As a young man, Toscanini played cello at La Scala. Muti points out that Toscanini was in the pit when Verdi conducted “Otello” there.
“So-called specialists talk about how the Verdi sound should be this way or that way. Toscanini tells us exactly the sound Verdi wanted,” Muti said. “And nobody taught Toscanini how to move the arms. Nobody taught Furtwangler or Mahler or Mr. Thomas,” he adds, gesturing toward another photo on the wall, of CSO founding conductor Theodore Thomas.
“Today, it’s becoming a kind of mathematics. My teacher Antonino Votto was first assistant to Toscanini. He liked to quote Toscanini: ‘The arms are supposed to be the extension of your mind.’ Today, the tendency is for the arms to be something to show to the public. You have to look beautiful, jump around, because we are becoming a visual society, not a society that listens. Movies and television have done this.”
Muti describes two key elements in the “Italian way” of conducting: a clear sense of structure and a melodic line that comes from opera.
“Not only the melody must sing – all the parts have to sing,” he said. “Toscanini would keep telling his musicians, ‘Canta, canta!’ Even the pizzicato should sing. In Bellini or Donizetti, even the accompaniment. You often hear this music played in the most lazy and unmusical way. German conductors are much more interested in the mass of a piece, and generally less interested in this (cantilena).”
Muti also makes a distinction between interpretation and putting oneself “in the composition with the composer.” The objective is always to serve the composer’s intentions, the conductor said.
“Toscanini was sometimes accused of being too objective or too cold, but my teacher (Votto) said his ‘Boheme’ was the performance Puccini loved most,” Muti said. “It was completely different from the way ‘Boheme’ is done today. It was not an opera full of tears where the tenor stays three hours on one note and the soprano does such and such, and it becomes cheap. Of course it moves people and makes them cry, but Puccini was a much more solid composer than that.”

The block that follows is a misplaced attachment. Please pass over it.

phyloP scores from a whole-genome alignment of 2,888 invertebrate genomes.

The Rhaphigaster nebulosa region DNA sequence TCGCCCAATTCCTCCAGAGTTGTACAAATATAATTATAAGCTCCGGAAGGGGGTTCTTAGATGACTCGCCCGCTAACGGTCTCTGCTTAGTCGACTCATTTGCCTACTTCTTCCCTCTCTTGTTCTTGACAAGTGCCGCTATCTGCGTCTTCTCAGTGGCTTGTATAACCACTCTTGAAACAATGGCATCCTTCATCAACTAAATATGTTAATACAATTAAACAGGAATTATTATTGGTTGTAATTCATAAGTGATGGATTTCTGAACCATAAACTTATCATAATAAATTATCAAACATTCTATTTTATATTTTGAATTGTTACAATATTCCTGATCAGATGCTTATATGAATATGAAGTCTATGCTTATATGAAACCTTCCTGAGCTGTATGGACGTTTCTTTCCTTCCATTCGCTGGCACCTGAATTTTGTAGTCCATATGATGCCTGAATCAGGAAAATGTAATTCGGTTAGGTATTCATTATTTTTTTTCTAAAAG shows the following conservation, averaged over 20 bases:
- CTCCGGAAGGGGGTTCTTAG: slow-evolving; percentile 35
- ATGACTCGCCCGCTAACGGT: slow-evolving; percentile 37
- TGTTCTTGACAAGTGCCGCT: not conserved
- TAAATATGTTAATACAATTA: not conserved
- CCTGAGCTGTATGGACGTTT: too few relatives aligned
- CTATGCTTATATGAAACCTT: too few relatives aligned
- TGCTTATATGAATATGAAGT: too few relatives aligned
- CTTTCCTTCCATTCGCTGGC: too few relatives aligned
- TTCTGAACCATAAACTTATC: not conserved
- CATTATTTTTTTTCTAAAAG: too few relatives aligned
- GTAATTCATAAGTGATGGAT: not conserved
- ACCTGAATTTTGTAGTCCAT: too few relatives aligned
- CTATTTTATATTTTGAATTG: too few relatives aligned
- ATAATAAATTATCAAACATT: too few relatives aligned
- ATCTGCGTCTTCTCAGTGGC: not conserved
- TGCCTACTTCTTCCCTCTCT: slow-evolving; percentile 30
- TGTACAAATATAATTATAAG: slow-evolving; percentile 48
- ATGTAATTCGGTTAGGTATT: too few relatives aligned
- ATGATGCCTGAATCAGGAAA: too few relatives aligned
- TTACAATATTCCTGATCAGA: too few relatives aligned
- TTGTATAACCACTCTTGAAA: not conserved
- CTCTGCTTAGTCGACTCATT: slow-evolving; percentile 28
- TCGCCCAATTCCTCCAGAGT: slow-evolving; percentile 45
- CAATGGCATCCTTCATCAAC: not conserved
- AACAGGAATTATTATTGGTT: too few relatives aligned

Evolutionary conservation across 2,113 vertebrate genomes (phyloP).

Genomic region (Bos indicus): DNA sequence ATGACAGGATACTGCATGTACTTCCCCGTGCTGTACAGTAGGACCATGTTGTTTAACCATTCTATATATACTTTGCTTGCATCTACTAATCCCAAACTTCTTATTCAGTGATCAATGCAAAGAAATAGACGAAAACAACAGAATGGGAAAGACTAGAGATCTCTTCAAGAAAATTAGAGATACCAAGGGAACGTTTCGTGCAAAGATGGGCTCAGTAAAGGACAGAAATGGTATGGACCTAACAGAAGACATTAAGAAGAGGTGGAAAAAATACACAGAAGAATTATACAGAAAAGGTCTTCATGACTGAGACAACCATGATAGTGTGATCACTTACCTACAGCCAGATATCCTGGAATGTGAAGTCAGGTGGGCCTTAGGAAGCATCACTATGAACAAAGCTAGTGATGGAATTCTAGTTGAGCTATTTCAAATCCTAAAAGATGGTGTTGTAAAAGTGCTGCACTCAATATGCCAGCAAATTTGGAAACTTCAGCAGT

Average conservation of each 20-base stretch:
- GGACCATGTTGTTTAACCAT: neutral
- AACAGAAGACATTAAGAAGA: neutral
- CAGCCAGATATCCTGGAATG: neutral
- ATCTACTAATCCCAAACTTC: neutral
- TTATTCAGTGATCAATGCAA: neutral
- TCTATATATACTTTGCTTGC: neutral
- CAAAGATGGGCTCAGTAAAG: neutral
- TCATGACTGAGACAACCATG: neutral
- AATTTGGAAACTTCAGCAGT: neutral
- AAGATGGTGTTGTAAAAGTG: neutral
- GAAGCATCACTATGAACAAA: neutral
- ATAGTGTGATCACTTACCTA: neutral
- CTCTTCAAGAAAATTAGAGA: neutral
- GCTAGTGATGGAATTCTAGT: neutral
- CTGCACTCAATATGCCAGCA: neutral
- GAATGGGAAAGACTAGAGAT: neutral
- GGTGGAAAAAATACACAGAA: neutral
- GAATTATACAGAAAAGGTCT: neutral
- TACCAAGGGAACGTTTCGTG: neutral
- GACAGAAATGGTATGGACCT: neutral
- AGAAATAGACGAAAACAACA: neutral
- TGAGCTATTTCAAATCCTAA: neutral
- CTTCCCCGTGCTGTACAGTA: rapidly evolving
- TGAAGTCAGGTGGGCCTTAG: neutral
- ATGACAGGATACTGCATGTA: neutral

And yet when asked if there are works in any genre that Muti would be just as happy to leave on the shelf for a while, he comes right back to opera – and Puccini.
“There are some operas I will never conduct,” he said. “One is ‘Butterfly,’ another is ‘Carmen.’ Not because I don’t like these operas but because there are too many others that are more interesting to me. You can spend your time better. At La Scala, I conducted 49 or 50 different operas, so I conduct many things. But take Gluck. After such music, you understand all the world after him.”
Berlioz agreed with that assessment, as did Mahler. But we’ve just blown past “Madama Butterfly,” which some would argue stands in the first rank of works for the opera stage.
“I doubt that ‘Butterfly’ is a masterpiece,” Muti said. “It’s a very nice opera, very beautiful, but ‘Tu, tu piccolo iddio?” he recites with a rising question mark in his voice as he quotes the geisha’s famous farewell to her child before killing herself. “And there are more important things for your soul than ‘Un bel di, vedremo levarsi un fil di fumo sull’estremo confin del mare,’” he quotes at solemn length with a palpable note of sarcasm – in his eyes.